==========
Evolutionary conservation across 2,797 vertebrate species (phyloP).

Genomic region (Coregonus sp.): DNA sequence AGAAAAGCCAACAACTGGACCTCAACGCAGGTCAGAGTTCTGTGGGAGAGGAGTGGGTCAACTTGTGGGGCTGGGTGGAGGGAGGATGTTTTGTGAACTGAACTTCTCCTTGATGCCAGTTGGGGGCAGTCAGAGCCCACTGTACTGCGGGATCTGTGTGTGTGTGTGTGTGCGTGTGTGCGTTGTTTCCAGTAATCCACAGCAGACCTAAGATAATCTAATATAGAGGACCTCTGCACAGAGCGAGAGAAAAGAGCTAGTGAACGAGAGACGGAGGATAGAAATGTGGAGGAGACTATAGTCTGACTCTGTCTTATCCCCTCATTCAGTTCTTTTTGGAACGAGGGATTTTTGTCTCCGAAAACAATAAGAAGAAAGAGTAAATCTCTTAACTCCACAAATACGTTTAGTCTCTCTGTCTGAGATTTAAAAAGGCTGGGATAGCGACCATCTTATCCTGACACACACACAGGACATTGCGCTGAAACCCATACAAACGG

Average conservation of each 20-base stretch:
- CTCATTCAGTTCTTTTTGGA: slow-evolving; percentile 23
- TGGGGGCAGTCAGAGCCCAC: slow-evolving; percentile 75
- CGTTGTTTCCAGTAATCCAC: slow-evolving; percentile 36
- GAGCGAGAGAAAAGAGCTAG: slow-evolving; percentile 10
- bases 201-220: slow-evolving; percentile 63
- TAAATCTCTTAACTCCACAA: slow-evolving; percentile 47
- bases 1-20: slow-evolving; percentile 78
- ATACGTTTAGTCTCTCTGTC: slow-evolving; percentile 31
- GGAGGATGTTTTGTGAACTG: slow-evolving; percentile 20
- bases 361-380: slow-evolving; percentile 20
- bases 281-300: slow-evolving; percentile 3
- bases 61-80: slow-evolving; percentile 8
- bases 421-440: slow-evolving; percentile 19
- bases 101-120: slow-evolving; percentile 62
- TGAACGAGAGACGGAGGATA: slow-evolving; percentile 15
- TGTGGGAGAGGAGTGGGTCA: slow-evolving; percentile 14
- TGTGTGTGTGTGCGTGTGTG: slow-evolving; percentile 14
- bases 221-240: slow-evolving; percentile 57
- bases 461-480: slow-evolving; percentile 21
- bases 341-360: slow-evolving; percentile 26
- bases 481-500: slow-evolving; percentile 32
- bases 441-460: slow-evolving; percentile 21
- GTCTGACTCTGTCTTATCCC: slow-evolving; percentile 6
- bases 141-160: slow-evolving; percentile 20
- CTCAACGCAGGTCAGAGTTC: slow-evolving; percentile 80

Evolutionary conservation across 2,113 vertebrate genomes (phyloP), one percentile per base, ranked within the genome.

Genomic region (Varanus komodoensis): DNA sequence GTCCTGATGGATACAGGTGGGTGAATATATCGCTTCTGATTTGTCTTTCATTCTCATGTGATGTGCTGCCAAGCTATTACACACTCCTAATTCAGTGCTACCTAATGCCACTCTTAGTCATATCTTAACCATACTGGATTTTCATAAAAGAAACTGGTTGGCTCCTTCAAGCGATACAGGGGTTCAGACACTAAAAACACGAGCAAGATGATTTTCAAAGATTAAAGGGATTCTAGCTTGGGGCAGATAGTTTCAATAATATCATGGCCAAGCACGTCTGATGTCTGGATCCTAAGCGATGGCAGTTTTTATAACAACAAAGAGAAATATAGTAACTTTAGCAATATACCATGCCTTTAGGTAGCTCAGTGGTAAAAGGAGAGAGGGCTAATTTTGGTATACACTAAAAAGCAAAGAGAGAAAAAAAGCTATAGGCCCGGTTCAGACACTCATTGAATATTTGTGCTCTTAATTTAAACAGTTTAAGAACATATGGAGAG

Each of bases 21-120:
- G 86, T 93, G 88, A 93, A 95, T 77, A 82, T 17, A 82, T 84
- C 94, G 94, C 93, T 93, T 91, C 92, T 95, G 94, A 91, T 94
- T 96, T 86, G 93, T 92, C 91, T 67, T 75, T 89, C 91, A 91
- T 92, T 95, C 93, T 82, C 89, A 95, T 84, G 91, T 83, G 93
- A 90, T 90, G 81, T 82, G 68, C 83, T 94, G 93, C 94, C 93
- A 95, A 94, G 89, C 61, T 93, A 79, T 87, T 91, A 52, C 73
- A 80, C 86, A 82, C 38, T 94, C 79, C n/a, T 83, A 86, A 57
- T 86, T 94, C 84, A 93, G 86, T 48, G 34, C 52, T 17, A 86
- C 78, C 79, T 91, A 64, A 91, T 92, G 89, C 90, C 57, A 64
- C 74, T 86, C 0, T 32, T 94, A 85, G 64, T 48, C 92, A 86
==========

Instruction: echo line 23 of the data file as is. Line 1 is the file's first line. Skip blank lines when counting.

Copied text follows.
- bases 341-360: slow-evolving; percentile 26